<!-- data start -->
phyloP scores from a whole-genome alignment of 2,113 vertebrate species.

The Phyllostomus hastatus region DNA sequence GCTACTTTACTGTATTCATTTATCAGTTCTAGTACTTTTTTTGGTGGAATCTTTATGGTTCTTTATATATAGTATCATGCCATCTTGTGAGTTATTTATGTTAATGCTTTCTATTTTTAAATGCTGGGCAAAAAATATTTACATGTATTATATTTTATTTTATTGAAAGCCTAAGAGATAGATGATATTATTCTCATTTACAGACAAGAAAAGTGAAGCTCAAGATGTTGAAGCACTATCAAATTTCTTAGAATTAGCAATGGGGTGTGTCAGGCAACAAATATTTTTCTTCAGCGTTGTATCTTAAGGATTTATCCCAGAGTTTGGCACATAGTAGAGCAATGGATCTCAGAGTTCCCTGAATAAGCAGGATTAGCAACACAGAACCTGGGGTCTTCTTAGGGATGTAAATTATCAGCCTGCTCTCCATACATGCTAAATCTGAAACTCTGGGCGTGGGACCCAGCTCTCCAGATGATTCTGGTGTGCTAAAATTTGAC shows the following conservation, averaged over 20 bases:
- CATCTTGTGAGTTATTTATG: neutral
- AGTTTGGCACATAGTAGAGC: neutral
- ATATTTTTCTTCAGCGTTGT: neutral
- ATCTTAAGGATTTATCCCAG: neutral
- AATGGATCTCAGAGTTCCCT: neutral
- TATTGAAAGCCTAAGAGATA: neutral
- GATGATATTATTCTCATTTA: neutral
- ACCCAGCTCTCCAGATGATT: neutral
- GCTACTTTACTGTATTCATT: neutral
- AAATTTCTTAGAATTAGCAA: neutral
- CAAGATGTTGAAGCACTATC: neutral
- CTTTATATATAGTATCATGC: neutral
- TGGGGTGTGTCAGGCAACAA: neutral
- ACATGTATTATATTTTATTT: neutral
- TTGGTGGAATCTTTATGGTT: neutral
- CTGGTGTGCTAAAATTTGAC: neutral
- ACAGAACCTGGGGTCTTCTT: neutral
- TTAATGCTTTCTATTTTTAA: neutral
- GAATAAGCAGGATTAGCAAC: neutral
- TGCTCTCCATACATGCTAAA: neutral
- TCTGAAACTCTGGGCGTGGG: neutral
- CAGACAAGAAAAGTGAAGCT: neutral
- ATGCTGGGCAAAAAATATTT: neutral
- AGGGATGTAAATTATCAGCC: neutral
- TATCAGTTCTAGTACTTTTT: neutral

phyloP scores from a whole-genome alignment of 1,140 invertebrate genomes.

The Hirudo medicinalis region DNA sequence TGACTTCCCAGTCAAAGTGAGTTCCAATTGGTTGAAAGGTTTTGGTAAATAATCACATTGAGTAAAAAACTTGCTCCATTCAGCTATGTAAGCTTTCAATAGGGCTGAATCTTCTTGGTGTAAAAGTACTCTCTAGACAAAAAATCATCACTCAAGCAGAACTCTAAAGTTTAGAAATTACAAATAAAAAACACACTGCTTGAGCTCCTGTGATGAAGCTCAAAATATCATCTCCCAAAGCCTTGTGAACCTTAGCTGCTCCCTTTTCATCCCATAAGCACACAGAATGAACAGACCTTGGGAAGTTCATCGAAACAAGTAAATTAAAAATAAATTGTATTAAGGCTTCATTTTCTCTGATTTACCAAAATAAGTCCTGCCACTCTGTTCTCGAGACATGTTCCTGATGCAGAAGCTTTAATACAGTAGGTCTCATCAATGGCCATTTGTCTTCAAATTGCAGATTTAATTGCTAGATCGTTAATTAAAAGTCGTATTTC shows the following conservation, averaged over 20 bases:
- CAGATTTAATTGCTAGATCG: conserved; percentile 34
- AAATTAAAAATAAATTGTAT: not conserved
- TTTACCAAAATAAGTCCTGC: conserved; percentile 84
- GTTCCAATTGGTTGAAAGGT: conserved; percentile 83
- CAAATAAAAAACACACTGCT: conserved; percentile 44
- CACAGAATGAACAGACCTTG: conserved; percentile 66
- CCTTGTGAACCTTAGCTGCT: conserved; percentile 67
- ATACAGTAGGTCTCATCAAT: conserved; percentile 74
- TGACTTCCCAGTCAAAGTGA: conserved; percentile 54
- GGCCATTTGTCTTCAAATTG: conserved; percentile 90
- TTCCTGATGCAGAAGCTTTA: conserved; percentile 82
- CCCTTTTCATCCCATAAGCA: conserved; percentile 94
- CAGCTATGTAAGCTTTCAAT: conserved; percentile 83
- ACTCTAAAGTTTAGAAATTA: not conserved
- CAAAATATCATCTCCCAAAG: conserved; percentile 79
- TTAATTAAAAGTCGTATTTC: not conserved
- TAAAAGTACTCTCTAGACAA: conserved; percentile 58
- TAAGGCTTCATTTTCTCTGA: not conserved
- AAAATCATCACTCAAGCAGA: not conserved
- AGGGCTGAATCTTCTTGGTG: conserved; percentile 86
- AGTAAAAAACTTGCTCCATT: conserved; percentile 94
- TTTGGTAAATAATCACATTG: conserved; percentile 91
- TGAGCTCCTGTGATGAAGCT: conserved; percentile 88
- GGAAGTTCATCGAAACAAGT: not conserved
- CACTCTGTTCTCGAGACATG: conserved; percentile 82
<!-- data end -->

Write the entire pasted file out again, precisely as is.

phyloP scores from a whole-genome alignment of 2,113 vertebrate species.

The Phyllostomus hastatus region DNA sequence GCTACTTTACTGTATTCATTTATCAGTTCTAGTACTTTTTTTGGTGGAATCTTTATGGTTCTTTATATATAGTATCATGCCATCTTGTGAGTTATTTATGTTAATGCTTTCTATTTTTAAATGCTGGGCAAAAAATATTTACATGTATTATATTTTATTTTATTGAAAGCCTAAGAGATAGATGATATTATTCTCATTTACAGACAAGAAAAGTGAAGCTCAAGATGTTGAAGCACTATCAAATTTCTTAGAATTAGCAATGGGGTGTGTCAGGCAACAAATATTTTTCTTCAGCGTTGTATCTTAAGGATTTATCCCAGAGTTTGGCACATAGTAGAGCAATGGATCTCAGAGTTCCCTGAATAAGCAGGATTAGCAACACAGAACCTGGGGTCTTCTTAGGGATGTAAATTATCAGCCTGCTCTCCATACATGCTAAATCTGAAACTCTGGGCGTGGGACCCAGCTCTCCAGATGATTCTGGTGTGCTAAAATTTGAC shows the following conservation, averaged over 20 bases:
- CATCTTGTGAGTTATTTATG: neutral
- AGTTTGGCACATAGTAGAGC: neutral
- ATATTTTTCTTCAGCGTTGT: neutral
- ATCTTAAGGATTTATCCCAG: neutral
- AATGGATCTCAGAGTTCCCT: neutral
- TATTGAAAGCCTAAGAGATA: neutral
- GATGATATTATTCTCATTTA: neutral
- ACCCAGCTCTCCAGATGATT: neutral
- GCTACTTTACTGTATTCATT: neutral
- AAATTTCTTAGAATTAGCAA: neutral
- CAAGATGTTGAAGCACTATC: neutral
- CTTTATATATAGTATCATGC: neutral
- TGGGGTGTGTCAGGCAACAA: neutral
- ACATGTATTATATTTTATTT: neutral
- TTGGTGGAATCTTTATGGTT: neutral
- CTGGTGTGCTAAAATTTGAC: neutral
- ACAGAACCTGGGGTCTTCTT: neutral
- TTAATGCTTTCTATTTTTAA: neutral
- GAATAAGCAGGATTAGCAAC: neutral
- TGCTCTCCATACATGCTAAA: neutral
- TCTGAAACTCTGGGCGTGGG: neutral
- CAGACAAGAAAAGTGAAGCT: neutral
- ATGCTGGGCAAAAAATATTT: neutral
- AGGGATGTAAATTATCAGCC: neutral
- TATCAGTTCTAGTACTTTTT: neutral

phyloP scores from a whole-genome alignment of 1,140 invertebrate genomes.

The Hirudo medicinalis region DNA sequence TGACTTCCCAGTCAAAGTGAGTTCCAATTGGTTGAAAGGTTTTGGTAAATAATCACATTGAGTAAAAAACTTGCTCCATTCAGCTATGTAAGCTTTCAATAGGGCTGAATCTTCTTGGTGTAAAAGTACTCTCTAGACAAAAAATCATCACTCAAGCAGAACTCTAAAGTTTAGAAATTACAAATAAAAAACACACTGCTTGAGCTCCTGTGATGAAGCTCAAAATATCATCTCCCAAAGCCTTGTGAACCTTAGCTGCTCCCTTTTCATCCCATAAGCACACAGAATGAACAGACCTTGGGAAGTTCATCGAAACAAGTAAATTAAAAATAAATTGTATTAAGGCTTCATTTTCTCTGATTTACCAAAATAAGTCCTGCCACTCTGTTCTCGAGACATGTTCCTGATGCAGAAGCTTTAATACAGTAGGTCTCATCAATGGCCATTTGTCTTCAAATTGCAGATTTAATTGCTAGATCGTTAATTAAAAGTCGTATTTC shows the following conservation, averaged over 20 bases:
- CAGATTTAATTGCTAGATCG: conserved; percentile 34
- AAATTAAAAATAAATTGTAT: not conserved
- TTTACCAAAATAAGTCCTGC: conserved; percentile 84
- GTTCCAATTGGTTGAAAGGT: conserved; percentile 83
- CAAATAAAAAACACACTGCT: conserved; percentile 44
- CACAGAATGAACAGACCTTG: conserved; percentile 66
- CCTTGTGAACCTTAGCTGCT: conserved; percentile 67
- ATACAGTAGGTCTCATCAAT: conserved; percentile 74
- TGACTTCCCAGTCAAAGTGA: conserved; percentile 54
- GGCCATTTGTCTTCAAATTG: conserved; percentile 90
- TTCCTGATGCAGAAGCTTTA: conserved; percentile 82
- CCCTTTTCATCCCATAAGCA: conserved; percentile 94
- CAGCTATGTAAGCTTTCAAT: conserved; percentile 83
- ACTCTAAAGTTTAGAAATTA: not conserved
- CAAAATATCATCTCCCAAAG: conserved; percentile 79
- TTAATTAAAAGTCGTATTTC: not conserved
- TAAAAGTACTCTCTAGACAA: conserved; percentile 58
- TAAGGCTTCATTTTCTCTGA: not conserved
- AAAATCATCACTCAAGCAGA: not conserved
- AGGGCTGAATCTTCTTGGTG: conserved; percentile 86
- AGTAAAAAACTTGCTCCATT: conserved; percentile 94
- TTTGGTAAATAATCACATTG: conserved; percentile 91
- TGAGCTCCTGTGATGAAGCT: conserved; percentile 88
- GGAAGTTCATCGAAACAAGT: not conserved
- CACTCTGTTCTCGAGACATG: conserved; percentile 82